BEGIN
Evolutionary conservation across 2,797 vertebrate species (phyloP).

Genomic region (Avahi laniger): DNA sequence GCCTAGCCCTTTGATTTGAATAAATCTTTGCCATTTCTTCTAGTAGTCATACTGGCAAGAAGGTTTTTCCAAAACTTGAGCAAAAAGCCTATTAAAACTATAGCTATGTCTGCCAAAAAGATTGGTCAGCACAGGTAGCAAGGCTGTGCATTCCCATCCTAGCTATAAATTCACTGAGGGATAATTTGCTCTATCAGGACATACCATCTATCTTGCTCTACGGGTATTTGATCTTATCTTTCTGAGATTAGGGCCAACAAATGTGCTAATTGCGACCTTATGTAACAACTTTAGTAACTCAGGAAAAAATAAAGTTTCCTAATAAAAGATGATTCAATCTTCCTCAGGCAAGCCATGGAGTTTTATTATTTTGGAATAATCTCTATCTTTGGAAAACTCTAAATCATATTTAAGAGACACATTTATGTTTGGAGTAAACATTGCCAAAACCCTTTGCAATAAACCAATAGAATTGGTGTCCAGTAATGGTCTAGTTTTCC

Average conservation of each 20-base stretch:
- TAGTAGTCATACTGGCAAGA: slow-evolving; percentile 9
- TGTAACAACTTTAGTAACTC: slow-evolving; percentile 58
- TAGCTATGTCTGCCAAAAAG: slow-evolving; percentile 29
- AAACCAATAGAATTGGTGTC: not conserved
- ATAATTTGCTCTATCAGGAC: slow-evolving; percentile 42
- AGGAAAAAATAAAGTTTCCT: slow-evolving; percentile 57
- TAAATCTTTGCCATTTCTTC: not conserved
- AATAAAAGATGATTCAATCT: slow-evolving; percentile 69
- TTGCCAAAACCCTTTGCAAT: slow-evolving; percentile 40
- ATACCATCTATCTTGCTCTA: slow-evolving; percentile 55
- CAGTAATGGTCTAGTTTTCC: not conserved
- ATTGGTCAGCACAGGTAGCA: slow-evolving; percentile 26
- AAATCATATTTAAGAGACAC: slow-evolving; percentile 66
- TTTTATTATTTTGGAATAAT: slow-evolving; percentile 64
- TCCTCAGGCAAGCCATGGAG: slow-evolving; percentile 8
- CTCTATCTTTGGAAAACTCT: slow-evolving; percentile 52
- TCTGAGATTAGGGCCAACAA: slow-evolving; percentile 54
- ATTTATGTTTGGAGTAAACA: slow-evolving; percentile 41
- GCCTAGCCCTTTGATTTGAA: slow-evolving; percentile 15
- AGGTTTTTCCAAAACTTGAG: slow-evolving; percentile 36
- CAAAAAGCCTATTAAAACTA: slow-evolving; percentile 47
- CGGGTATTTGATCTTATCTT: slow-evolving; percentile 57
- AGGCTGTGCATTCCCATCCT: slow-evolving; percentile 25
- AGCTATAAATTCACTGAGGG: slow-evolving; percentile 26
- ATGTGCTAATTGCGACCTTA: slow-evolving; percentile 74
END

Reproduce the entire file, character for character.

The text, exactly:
Evolutionary conservation across 2,797 vertebrate species (phyloP).

Genomic region (Avahi laniger): DNA sequence GCCTAGCCCTTTGATTTGAATAAATCTTTGCCATTTCTTCTAGTAGTCATACTGGCAAGAAGGTTTTTCCAAAACTTGAGCAAAAAGCCTATTAAAACTATAGCTATGTCTGCCAAAAAGATTGGTCAGCACAGGTAGCAAGGCTGTGCATTCCCATCCTAGCTATAAATTCACTGAGGGATAATTTGCTCTATCAGGACATACCATCTATCTTGCTCTACGGGTATTTGATCTTATCTTTCTGAGATTAGGGCCAACAAATGTGCTAATTGCGACCTTATGTAACAACTTTAGTAACTCAGGAAAAAATAAAGTTTCCTAATAAAAGATGATTCAATCTTCCTCAGGCAAGCCATGGAGTTTTATTATTTTGGAATAATCTCTATCTTTGGAAAACTCTAAATCATATTTAAGAGACACATTTATGTTTGGAGTAAACATTGCCAAAACCCTTTGCAATAAACCAATAGAATTGGTGTCCAGTAATGGTCTAGTTTTCC

Average conservation of each 20-base stretch:
- TAGTAGTCATACTGGCAAGA: slow-evolving; percentile 9
- TGTAACAACTTTAGTAACTC: slow-evolving; percentile 58
- TAGCTATGTCTGCCAAAAAG: slow-evolving; percentile 29
- AAACCAATAGAATTGGTGTC: not conserved
- ATAATTTGCTCTATCAGGAC: slow-evolving; percentile 42
- AGGAAAAAATAAAGTTTCCT: slow-evolving; percentile 57
- TAAATCTTTGCCATTTCTTC: not conserved
- AATAAAAGATGATTCAATCT: slow-evolving; percentile 69
- TTGCCAAAACCCTTTGCAAT: slow-evolving; percentile 40
- ATACCATCTATCTTGCTCTA: slow-evolving; percentile 55
- CAGTAATGGTCTAGTTTTCC: not conserved
- ATTGGTCAGCACAGGTAGCA: slow-evolving; percentile 26
- AAATCATATTTAAGAGACAC: slow-evolving; percentile 66
- TTTTATTATTTTGGAATAAT: slow-evolving; percentile 64
- TCCTCAGGCAAGCCATGGAG: slow-evolving; percentile 8
- CTCTATCTTTGGAAAACTCT: slow-evolving; percentile 52
- TCTGAGATTAGGGCCAACAA: slow-evolving; percentile 54
- ATTTATGTTTGGAGTAAACA: slow-evolving; percentile 41
- GCCTAGCCCTTTGATTTGAA: slow-evolving; percentile 15
- AGGTTTTTCCAAAACTTGAG: slow-evolving; percentile 36
- CAAAAAGCCTATTAAAACTA: slow-evolving; percentile 47
- CGGGTATTTGATCTTATCTT: slow-evolving; percentile 57
- AGGCTGTGCATTCCCATCCT: slow-evolving; percentile 25
- AGCTATAAATTCACTGAGGG: slow-evolving; percentile 26
- ATGTGCTAATTGCGACCTTA: slow-evolving; percentile 74